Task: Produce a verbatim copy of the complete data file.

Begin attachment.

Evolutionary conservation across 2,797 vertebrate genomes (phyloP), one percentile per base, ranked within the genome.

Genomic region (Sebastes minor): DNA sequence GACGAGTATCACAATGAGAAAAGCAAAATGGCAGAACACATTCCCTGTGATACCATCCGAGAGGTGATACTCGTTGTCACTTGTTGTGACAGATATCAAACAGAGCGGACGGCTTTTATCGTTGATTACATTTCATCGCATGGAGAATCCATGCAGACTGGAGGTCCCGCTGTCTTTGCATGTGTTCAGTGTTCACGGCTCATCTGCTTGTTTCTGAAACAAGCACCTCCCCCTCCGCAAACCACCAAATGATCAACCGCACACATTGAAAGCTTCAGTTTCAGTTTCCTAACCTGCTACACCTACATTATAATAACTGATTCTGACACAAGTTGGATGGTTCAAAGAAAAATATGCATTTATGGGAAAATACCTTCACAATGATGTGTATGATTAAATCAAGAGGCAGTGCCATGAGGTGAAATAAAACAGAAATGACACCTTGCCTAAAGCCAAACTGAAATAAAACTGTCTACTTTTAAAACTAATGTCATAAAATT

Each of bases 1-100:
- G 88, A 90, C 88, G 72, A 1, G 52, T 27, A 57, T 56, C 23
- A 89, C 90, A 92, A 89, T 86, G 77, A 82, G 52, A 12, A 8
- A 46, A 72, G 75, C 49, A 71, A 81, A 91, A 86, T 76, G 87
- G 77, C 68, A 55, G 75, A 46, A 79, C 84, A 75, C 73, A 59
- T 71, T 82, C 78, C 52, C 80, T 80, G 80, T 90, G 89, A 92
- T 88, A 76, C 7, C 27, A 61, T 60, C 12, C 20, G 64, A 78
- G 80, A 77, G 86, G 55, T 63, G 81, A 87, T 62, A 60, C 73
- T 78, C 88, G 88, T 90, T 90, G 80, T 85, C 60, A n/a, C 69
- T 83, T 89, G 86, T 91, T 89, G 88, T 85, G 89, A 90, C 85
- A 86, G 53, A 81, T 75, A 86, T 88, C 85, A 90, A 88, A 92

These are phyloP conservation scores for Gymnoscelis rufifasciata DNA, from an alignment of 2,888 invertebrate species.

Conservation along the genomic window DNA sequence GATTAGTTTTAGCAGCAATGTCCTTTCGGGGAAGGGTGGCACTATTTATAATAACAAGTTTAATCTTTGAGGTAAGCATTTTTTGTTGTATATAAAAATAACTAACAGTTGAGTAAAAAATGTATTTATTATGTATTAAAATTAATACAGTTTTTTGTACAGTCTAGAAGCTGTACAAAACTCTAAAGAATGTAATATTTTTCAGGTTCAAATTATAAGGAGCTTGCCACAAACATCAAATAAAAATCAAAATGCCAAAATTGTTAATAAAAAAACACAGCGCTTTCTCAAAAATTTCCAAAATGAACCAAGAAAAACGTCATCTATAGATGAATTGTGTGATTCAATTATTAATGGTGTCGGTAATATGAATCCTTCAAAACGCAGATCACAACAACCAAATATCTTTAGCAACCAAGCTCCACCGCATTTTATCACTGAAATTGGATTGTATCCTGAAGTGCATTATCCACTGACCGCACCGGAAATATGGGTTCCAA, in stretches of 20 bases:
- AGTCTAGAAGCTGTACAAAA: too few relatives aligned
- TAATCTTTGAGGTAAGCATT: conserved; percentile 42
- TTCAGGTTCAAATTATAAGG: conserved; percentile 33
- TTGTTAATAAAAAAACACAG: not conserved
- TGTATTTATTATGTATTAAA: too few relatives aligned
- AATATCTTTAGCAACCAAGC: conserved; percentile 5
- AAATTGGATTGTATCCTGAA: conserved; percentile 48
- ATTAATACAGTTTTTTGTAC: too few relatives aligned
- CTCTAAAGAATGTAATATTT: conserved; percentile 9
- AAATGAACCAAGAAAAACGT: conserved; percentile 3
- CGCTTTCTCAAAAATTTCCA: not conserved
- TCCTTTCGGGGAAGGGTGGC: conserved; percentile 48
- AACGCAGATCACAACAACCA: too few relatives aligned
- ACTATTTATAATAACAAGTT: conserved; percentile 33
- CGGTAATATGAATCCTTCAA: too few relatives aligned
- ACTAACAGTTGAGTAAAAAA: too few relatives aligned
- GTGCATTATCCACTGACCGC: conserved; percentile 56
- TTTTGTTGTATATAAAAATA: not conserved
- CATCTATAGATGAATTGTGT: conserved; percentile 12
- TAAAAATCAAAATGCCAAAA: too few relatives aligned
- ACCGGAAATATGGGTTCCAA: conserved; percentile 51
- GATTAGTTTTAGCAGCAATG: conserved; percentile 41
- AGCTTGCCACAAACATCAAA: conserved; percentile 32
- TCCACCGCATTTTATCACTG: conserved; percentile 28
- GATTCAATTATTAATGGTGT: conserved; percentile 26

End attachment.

Evolutionary conservation across 2,797 vertebrate genomes (phyloP), one percentile per base, ranked within the genome.

Genomic region (Sebastes minor): DNA sequence GACGAGTATCACAATGAGAAAAGCAAAATGGCAGAACACATTCCCTGTGATACCATCCGAGAGGTGATACTCGTTGTCACTTGTTGTGACAGATATCAAACAGAGCGGACGGCTTTTATCGTTGATTACATTTCATCGCATGGAGAATCCATGCAGACTGGAGGTCCCGCTGTCTTTGCATGTGTTCAGTGTTCACGGCTCATCTGCTTGTTTCTGAAACAAGCACCTCCCCCTCCGCAAACCACCAAATGATCAACCGCACACATTGAAAGCTTCAGTTTCAGTTTCCTAACCTGCTACACCTACATTATAATAACTGATTCTGACACAAGTTGGATGGTTCAAAGAAAAATATGCATTTATGGGAAAATACCTTCACAATGATGTGTATGATTAAATCAAGAGGCAGTGCCATGAGGTGAAATAAAACAGAAATGACACCTTGCCTAAAGCCAAACTGAAATAAAACTGTCTACTTTTAAAACTAATGTCATAAAATT

Each of bases 1-100:
- G 88, A 90, C 88, G 72, A 1, G 52, T 27, A 57, T 56, C 23
- A 89, C 90, A 92, A 89, T 86, G 77, A 82, G 52, A 12, A 8
- A 46, A 72, G 75, C 49, A 71, A 81, A 91, A 86, T 76, G 87
- G 77, C 68, A 55, G 75, A 46, A 79, C 84, A 75, C 73, A 59
- T 71, T 82, C 78, C 52, C 80, T 80, G 80, T 90, G 89, A 92
- T 88, A 76, C 7, C 27, A 61, T 60, C 12, C 20, G 64, A 78
- G 80, A 77, G 86, G 55, T 63, G 81, A 87, T 62, A 60, C 73
- T 78, C 88, G 88, T 90, T 90, G 80, T 85, C 60, A n/a, C 69
- T 83, T 89, G 86, T 91, T 89, G 88, T 85, G 89, A 90, C 85
- A 86, G 53, A 81, T 75, A 86, T 88, C 85, A 90, A 88, A 92

These are phyloP conservation scores for Gymnoscelis rufifasciata DNA, from an alignment of 2,888 invertebrate species.

Conservation along the genomic window DNA sequence GATTAGTTTTAGCAGCAATGTCCTTTCGGGGAAGGGTGGCACTATTTATAATAACAAGTTTAATCTTTGAGGTAAGCATTTTTTGTTGTATATAAAAATAACTAACAGTTGAGTAAAAAATGTATTTATTATGTATTAAAATTAATACAGTTTTTTGTACAGTCTAGAAGCTGTACAAAACTCTAAAGAATGTAATATTTTTCAGGTTCAAATTATAAGGAGCTTGCCACAAACATCAAATAAAAATCAAAATGCCAAAATTGTTAATAAAAAAACACAGCGCTTTCTCAAAAATTTCCAAAATGAACCAAGAAAAACGTCATCTATAGATGAATTGTGTGATTCAATTATTAATGGTGTCGGTAATATGAATCCTTCAAAACGCAGATCACAACAACCAAATATCTTTAGCAACCAAGCTCCACCGCATTTTATCACTGAAATTGGATTGTATCCTGAAGTGCATTATCCACTGACCGCACCGGAAATATGGGTTCCAA, in stretches of 20 bases:
- AGTCTAGAAGCTGTACAAAA: too few relatives aligned
- TAATCTTTGAGGTAAGCATT: conserved; percentile 42
- TTCAGGTTCAAATTATAAGG: conserved; percentile 33
- TTGTTAATAAAAAAACACAG: not conserved
- TGTATTTATTATGTATTAAA: too few relatives aligned
- AATATCTTTAGCAACCAAGC: conserved; percentile 5
- AAATTGGATTGTATCCTGAA: conserved; percentile 48
- ATTAATACAGTTTTTTGTAC: too few relatives aligned
- CTCTAAAGAATGTAATATTT: conserved; percentile 9
- AAATGAACCAAGAAAAACGT: conserved; percentile 3
- CGCTTTCTCAAAAATTTCCA: not conserved
- TCCTTTCGGGGAAGGGTGGC: conserved; percentile 48
- AACGCAGATCACAACAACCA: too few relatives aligned
- ACTATTTATAATAACAAGTT: conserved; percentile 33
- CGGTAATATGAATCCTTCAA: too few relatives aligned
- ACTAACAGTTGAGTAAAAAA: too few relatives aligned
- GTGCATTATCCACTGACCGC: conserved; percentile 56
- TTTTGTTGTATATAAAAATA: not conserved
- CATCTATAGATGAATTGTGT: conserved; percentile 12
- TAAAAATCAAAATGCCAAAA: too few relatives aligned
- ACCGGAAATATGGGTTCCAA: conserved; percentile 51
- GATTAGTTTTAGCAGCAATG: conserved; percentile 41
- AGCTTGCCACAAACATCAAA: conserved; percentile 32
- TCCACCGCATTTTATCACTG: conserved; percentile 28
- GATTCAATTATTAATGGTGT: conserved; percentile 26